Subwoofer set up

How can I effectively use a subwoofer when my speakers go down into the range of the subwoofer. If the speakers are connected to the output jacks and the subwoofer to the subwoofer jack, both units will be reproducing the same frequencies at times. Even my bookshelves claim to produce lower freqs.
I have a REL B3 and you start by setting the rolloff at the low end of the speaker spec. Key word here is start
Even my bookshelves claim to produce lower freqs
Claim is a key word here
Wouldn't it be better to feed the speaker output to a separate Xover and then control the output to both the speakers and the sub. That way the speakers wouldn't get bass they can't handle well.
You can use a digital processor, as in a AVR, to separate the frequencies, or connect the speaker outputs to the subwoofer and the main speakers to the subwoofer, using the crossover in the subwoofer to divide the frequencies. Your manual should provide this information. Very few and very expensive floorstanding speakers can produce the low frequencies that good subwoofers can. Integrating the sub and monitors/floorstanding speakers is difficult without a proper crossover.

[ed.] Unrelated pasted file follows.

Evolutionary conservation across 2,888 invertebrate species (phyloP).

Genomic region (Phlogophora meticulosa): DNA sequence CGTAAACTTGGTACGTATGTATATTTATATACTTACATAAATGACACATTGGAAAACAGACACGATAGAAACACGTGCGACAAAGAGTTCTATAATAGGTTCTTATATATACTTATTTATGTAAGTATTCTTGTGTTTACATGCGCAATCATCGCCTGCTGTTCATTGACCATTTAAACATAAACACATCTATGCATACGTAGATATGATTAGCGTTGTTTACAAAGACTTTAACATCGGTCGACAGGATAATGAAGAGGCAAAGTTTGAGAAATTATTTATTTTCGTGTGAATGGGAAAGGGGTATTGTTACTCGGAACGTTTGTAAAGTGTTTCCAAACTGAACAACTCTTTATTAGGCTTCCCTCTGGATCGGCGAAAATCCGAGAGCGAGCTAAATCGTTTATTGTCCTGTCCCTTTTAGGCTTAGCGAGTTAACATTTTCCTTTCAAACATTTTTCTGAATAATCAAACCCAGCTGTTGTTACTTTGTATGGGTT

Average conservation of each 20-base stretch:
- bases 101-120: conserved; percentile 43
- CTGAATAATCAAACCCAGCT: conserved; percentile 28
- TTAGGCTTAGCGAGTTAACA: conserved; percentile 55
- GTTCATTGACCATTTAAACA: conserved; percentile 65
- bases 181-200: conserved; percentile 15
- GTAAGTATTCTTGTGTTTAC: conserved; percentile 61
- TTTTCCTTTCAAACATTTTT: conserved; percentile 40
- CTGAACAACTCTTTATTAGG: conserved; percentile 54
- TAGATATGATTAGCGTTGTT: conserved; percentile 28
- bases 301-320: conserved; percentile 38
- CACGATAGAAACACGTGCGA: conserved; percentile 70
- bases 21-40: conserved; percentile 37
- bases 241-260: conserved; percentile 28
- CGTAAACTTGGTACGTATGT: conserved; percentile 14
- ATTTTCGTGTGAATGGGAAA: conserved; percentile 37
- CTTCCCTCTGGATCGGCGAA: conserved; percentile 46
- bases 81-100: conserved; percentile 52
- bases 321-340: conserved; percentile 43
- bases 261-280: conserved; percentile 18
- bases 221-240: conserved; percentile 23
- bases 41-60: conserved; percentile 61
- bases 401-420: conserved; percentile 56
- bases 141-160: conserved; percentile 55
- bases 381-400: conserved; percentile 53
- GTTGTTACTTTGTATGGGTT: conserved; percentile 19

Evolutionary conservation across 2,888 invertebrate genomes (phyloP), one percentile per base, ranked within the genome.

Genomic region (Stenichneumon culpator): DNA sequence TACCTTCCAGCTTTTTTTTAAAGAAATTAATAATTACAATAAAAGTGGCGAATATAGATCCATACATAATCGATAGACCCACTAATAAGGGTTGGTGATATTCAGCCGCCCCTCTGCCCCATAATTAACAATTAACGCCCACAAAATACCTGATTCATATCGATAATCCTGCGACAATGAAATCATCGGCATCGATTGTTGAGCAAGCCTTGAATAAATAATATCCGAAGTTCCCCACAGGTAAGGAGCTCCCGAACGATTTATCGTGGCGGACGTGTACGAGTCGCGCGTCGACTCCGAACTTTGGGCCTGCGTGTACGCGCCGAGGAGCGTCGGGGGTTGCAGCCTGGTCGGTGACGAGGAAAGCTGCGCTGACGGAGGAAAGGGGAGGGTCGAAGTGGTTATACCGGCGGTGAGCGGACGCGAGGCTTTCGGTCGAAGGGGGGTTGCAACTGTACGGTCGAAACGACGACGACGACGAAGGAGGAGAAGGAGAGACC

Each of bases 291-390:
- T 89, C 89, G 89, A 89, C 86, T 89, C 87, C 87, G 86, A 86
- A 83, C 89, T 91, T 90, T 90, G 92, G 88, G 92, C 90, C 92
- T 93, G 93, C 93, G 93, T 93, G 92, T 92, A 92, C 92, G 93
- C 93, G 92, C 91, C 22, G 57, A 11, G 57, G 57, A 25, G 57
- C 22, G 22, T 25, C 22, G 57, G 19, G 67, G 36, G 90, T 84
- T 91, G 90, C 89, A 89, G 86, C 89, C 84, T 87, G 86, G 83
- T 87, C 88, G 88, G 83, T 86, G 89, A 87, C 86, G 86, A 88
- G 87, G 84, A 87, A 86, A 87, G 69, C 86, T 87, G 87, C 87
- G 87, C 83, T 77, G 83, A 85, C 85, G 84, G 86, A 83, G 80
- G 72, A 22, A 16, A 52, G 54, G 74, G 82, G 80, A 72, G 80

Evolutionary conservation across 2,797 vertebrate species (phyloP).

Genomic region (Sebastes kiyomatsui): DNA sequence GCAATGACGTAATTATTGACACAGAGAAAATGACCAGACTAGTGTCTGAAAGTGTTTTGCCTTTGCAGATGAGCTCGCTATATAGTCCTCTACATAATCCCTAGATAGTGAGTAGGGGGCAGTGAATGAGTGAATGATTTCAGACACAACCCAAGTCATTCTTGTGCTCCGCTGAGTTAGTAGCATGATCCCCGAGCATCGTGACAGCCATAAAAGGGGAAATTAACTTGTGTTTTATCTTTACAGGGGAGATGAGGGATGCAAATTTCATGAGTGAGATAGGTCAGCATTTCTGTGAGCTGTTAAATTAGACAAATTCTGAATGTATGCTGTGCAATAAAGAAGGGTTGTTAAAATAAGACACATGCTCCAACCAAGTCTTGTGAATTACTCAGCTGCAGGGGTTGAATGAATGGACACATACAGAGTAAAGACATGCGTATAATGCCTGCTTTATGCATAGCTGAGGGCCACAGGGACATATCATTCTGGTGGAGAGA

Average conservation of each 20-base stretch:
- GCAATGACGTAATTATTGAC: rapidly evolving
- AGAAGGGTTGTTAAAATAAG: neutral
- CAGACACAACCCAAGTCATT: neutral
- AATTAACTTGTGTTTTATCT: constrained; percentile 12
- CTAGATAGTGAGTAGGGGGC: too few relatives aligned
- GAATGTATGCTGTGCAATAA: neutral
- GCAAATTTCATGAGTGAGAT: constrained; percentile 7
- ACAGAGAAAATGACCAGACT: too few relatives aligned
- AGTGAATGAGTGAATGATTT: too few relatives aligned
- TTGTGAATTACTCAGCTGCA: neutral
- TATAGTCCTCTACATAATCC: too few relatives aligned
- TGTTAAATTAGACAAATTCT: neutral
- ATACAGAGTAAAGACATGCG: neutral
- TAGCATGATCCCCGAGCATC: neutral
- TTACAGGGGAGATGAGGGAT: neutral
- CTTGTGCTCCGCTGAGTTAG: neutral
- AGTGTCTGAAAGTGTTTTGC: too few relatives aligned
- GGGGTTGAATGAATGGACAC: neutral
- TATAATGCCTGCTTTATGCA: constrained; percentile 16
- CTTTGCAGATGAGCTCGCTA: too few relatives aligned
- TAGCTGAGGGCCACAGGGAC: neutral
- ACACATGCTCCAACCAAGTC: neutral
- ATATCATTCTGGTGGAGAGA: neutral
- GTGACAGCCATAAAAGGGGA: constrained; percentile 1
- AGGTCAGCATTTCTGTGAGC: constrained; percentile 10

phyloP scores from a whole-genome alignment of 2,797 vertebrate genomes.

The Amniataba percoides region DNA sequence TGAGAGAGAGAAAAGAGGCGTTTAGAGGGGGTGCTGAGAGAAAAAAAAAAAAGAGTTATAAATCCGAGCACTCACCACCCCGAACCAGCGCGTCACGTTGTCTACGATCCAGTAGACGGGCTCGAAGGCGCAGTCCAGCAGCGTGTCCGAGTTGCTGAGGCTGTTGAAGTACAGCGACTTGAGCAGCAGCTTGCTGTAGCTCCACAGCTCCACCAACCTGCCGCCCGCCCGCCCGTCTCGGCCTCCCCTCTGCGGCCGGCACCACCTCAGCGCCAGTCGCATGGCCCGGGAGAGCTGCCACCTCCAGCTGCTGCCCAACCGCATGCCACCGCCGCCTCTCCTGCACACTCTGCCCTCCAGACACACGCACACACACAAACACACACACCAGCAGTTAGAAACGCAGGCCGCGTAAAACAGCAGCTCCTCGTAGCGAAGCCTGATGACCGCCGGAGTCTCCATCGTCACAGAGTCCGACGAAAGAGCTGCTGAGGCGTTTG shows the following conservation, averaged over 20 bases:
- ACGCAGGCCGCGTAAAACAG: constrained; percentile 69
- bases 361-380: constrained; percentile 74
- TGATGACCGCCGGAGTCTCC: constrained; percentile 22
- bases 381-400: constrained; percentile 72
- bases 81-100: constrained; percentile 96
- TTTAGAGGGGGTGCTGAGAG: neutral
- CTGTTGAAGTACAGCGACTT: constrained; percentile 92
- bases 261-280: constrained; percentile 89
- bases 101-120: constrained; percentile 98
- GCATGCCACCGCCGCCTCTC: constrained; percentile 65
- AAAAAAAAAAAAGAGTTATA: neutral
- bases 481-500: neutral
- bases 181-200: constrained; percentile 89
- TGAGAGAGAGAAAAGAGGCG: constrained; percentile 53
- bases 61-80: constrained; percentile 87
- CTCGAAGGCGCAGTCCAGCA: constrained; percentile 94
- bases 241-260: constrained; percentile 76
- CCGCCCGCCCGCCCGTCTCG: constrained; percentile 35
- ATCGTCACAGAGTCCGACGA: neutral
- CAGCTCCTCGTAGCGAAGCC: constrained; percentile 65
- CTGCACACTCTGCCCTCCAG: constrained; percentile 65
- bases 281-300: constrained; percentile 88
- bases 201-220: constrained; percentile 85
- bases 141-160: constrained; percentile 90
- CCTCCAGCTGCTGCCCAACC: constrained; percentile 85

How is this? The preamp goes out to the sub with a Xover, then the speakers out of the sub to the main amp while the sub amplifies the low freqs.
The sub receives the output from the amplifier at the high level speaker inputs, and then the speaker outputs go out to the speakers, assuming you have the connections. Which sub is it?
Most people will dial the sub in where the speakers begin to naturally roll off. This can be done by ear.

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If you have a subwoofer jack as your original post suggests, presumably your receiver or pre-pro has one or more crossover settings, e.g. it sends frequencies above 80 Hz to your main speakers and below 80 Hz to your sub. This is true even if you use separate amps, as I do. Typically, you specify this in the setup menu, often by classifying your main speakers as large or small. If using a sub, you want to select small, even though your main speakers are floor standers.

It's really quite simple; you are unlikely to need an external crossover filter to complicate things. I do recommend a sound pressure level meter, set to C weighting and slow trajectory. Radio Shack sells one very adequate for the application.


Before messing with a sub, I would suggest taking some rta measurements of the room, to see exactly where your speakers roll off in your room. Then, you can decide how to best go about integrating a sub, and objectively what you want to accomplish with it.